“I had never engaged in sexual activity with a man at all.”
An Indian-born doctor, Manav Arora, has received a two-year prison sentence after being found guilty of sexual assault.
The locum doctor from Birmingham was tried at King’s Lynn Crown Court in Norfolk, where he was convicted after a four-day trial in September 2015.
On November 20, Judge Guy Ayers sentenced him to two years behind bars and gave him a sexual harm prevention order to ban him from treating patients for 10 years.
Arora was found guilty of sexually assaulting a male patient at Norfolk and Norwich University Hospital in September 2014.
The victim sought treatment for his back problems, part of which required inserting a catheter in a medical procedure behind the curtain.
He stated Arora made contact with his penis and performed ‘a sexual act’ on him, though Arora had denied the charges and insisted contact was necessary.
The 37-year-old doctor defended: “I have never been interested in men. I had never engaged in sexual activity with a man at all.”
Judge Ayers said:
“The victim was incapable of much physical movement, as he was in great pain and was in no position to prevent what was happening.
“It is clear from the pre-sentence report that you continue to deny doing anything wrong and claim what you did was the perfectly proper procedure for fitting a catheter.”
Two other men also came forward with their encounters of being assaulted by Arora in separate incidents.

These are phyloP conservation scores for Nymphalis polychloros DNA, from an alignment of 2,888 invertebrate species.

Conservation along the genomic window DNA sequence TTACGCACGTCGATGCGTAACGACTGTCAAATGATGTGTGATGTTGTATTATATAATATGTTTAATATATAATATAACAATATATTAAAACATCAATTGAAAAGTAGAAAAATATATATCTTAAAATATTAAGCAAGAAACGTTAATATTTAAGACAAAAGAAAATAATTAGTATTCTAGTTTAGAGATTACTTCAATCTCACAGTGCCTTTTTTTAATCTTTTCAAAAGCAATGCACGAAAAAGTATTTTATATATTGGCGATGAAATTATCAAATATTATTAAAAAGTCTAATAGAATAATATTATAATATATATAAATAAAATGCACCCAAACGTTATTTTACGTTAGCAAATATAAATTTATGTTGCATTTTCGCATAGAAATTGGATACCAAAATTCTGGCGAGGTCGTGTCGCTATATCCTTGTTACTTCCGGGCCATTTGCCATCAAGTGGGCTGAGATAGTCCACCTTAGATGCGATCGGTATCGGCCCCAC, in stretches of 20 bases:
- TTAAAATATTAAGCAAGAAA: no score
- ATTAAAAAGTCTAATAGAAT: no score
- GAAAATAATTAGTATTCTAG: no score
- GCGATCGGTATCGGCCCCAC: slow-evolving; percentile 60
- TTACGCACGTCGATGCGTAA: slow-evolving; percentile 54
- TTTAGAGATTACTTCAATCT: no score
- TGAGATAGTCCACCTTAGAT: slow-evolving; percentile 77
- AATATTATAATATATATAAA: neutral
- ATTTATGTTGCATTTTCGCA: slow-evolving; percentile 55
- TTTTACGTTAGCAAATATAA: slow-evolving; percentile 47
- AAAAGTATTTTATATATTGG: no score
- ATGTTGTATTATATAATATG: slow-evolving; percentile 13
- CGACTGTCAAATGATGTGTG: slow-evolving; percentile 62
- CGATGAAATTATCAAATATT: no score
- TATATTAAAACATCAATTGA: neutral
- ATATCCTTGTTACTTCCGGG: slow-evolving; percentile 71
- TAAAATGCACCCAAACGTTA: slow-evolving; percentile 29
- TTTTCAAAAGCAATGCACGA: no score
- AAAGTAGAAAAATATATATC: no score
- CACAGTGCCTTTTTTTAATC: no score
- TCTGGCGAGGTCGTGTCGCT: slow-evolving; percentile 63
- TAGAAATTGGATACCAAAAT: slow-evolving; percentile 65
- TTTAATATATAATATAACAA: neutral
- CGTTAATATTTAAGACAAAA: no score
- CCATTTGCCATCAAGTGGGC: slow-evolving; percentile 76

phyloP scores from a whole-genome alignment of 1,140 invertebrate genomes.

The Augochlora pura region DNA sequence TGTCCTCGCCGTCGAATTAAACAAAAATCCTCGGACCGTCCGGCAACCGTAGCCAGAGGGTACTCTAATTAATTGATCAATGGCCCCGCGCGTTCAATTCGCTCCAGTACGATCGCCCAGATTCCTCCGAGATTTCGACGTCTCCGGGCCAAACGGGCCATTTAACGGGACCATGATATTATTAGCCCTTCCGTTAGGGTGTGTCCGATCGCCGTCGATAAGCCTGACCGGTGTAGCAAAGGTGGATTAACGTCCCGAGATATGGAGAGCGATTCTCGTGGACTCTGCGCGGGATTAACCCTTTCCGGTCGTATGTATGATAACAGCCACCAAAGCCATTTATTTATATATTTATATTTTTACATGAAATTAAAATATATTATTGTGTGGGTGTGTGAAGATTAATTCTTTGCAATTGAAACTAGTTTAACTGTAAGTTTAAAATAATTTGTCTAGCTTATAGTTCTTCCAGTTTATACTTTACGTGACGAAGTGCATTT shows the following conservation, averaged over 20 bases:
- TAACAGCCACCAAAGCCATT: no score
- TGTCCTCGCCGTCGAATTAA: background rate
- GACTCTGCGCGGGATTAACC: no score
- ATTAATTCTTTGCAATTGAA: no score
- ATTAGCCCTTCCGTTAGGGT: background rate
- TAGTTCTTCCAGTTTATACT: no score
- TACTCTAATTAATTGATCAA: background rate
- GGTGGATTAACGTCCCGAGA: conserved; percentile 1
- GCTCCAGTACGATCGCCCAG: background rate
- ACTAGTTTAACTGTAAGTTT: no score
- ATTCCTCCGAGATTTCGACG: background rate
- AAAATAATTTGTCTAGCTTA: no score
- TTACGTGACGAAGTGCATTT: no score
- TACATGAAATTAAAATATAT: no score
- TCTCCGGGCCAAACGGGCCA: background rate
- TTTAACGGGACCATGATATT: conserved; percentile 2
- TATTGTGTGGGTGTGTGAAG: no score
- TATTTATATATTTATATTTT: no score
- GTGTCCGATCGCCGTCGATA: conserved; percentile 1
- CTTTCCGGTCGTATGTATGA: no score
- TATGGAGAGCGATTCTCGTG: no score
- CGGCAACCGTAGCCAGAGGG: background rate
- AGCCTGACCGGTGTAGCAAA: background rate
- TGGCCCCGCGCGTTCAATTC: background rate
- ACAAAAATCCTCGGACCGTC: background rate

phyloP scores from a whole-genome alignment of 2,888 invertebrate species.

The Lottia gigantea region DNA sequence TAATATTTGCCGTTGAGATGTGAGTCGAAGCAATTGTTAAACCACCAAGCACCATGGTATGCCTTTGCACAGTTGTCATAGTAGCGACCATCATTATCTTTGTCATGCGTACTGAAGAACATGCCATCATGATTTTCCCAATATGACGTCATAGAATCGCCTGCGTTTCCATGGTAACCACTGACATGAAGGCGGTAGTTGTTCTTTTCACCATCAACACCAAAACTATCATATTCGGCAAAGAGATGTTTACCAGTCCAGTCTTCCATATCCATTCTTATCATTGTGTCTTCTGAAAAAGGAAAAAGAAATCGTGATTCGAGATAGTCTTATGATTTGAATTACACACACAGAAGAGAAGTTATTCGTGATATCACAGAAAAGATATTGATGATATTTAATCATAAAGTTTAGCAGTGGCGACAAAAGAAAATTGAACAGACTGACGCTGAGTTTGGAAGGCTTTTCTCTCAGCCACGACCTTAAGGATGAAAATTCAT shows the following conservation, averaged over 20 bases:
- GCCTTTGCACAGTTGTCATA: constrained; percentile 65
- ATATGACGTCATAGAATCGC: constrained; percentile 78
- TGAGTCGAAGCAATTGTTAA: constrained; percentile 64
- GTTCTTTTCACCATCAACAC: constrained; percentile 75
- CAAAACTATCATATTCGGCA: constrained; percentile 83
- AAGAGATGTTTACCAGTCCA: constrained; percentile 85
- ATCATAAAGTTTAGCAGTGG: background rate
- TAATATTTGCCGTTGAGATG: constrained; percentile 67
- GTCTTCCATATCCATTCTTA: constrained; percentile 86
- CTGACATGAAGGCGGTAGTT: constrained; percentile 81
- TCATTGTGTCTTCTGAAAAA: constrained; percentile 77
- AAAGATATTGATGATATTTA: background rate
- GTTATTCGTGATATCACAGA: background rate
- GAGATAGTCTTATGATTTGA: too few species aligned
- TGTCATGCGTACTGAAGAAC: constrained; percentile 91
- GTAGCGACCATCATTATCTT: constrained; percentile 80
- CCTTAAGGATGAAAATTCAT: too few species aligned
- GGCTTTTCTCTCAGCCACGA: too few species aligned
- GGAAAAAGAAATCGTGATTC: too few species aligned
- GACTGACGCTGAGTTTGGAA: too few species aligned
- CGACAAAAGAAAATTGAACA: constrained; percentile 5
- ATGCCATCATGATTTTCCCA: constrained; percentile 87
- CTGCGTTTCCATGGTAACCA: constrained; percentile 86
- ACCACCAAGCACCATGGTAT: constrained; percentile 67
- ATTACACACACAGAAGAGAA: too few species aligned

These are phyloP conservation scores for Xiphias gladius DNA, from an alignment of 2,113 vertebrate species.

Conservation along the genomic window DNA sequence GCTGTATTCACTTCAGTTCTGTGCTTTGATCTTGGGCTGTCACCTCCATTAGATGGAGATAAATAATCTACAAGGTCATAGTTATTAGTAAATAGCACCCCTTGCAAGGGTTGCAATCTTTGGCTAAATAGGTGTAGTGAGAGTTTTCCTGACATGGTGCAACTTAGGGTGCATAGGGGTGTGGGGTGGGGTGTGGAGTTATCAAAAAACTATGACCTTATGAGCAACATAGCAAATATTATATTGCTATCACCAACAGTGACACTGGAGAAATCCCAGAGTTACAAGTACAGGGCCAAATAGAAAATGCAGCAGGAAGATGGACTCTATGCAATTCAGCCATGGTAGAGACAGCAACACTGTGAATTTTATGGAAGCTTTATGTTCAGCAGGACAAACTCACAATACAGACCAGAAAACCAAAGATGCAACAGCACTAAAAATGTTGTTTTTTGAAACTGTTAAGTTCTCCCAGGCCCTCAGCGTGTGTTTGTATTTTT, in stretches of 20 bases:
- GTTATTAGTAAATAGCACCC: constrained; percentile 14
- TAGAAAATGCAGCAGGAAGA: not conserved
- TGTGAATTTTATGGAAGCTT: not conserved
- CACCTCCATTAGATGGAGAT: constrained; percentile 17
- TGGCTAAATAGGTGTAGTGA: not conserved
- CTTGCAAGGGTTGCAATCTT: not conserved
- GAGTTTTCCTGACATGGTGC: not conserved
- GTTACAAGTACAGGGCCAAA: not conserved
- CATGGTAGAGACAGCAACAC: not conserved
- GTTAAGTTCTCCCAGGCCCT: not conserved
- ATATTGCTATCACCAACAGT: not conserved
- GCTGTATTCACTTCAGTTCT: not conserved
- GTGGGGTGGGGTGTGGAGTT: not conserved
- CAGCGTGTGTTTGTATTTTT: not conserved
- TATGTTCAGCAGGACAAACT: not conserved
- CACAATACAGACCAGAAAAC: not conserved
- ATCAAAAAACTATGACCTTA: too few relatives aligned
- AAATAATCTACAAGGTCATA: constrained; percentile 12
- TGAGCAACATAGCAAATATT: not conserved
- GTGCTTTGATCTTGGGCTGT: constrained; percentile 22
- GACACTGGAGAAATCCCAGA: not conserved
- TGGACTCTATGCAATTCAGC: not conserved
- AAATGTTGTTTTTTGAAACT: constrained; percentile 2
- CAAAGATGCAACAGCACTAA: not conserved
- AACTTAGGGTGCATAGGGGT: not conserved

They were his patients at University Hospital of North Tees in Stockton-on-Tees, Cleveland.
The first man told the court: “He started touching my gentleman’s area. I was in pain and trying to get him off me. I was wheelchair bound at the time.”
The second man recalled: “I thought he was examining me but next thing he started sexually assaulting me. I told him to get off.”
Arora was suspended in 2010 by the hospital. Then, in October 2011, he was arrested for stealing £10 worth of products from Poundland in Stockton.
Prosecutor Andrew Shaw went on to reveal he was suspended by a hospital in Portsmouth in 2005 for similar accusations related to assault.
To add to all of these, the married father-of-one received a warning from the West Midlands Police less than two weeks after the Norwich incident for having sex with a man in Sandwell Valley Park.
Yet, he managed to register with a locum agency, HCL Doctors, approved by the government.
Norfolk and Norwich University Hospital reportedly had little knowledge of Arora’s history.
HCL Doctors issued a statement following Arora’s sentence: “We are deeply sorry this deplorable incident occurred and that the criminal activity of this individual was not prevented, as such we offer our full support to the victim and their family.
“While compliance checks were undertaken, information provided by the police as ‘other information’ or the DBS was not provided to the hospital Trust as it should have been. This was the result of human error.”
Defending for the doctor, Alan Jenkins commented it is highly unlikely that Arora would be allowed to practice medicine in the UK in the future.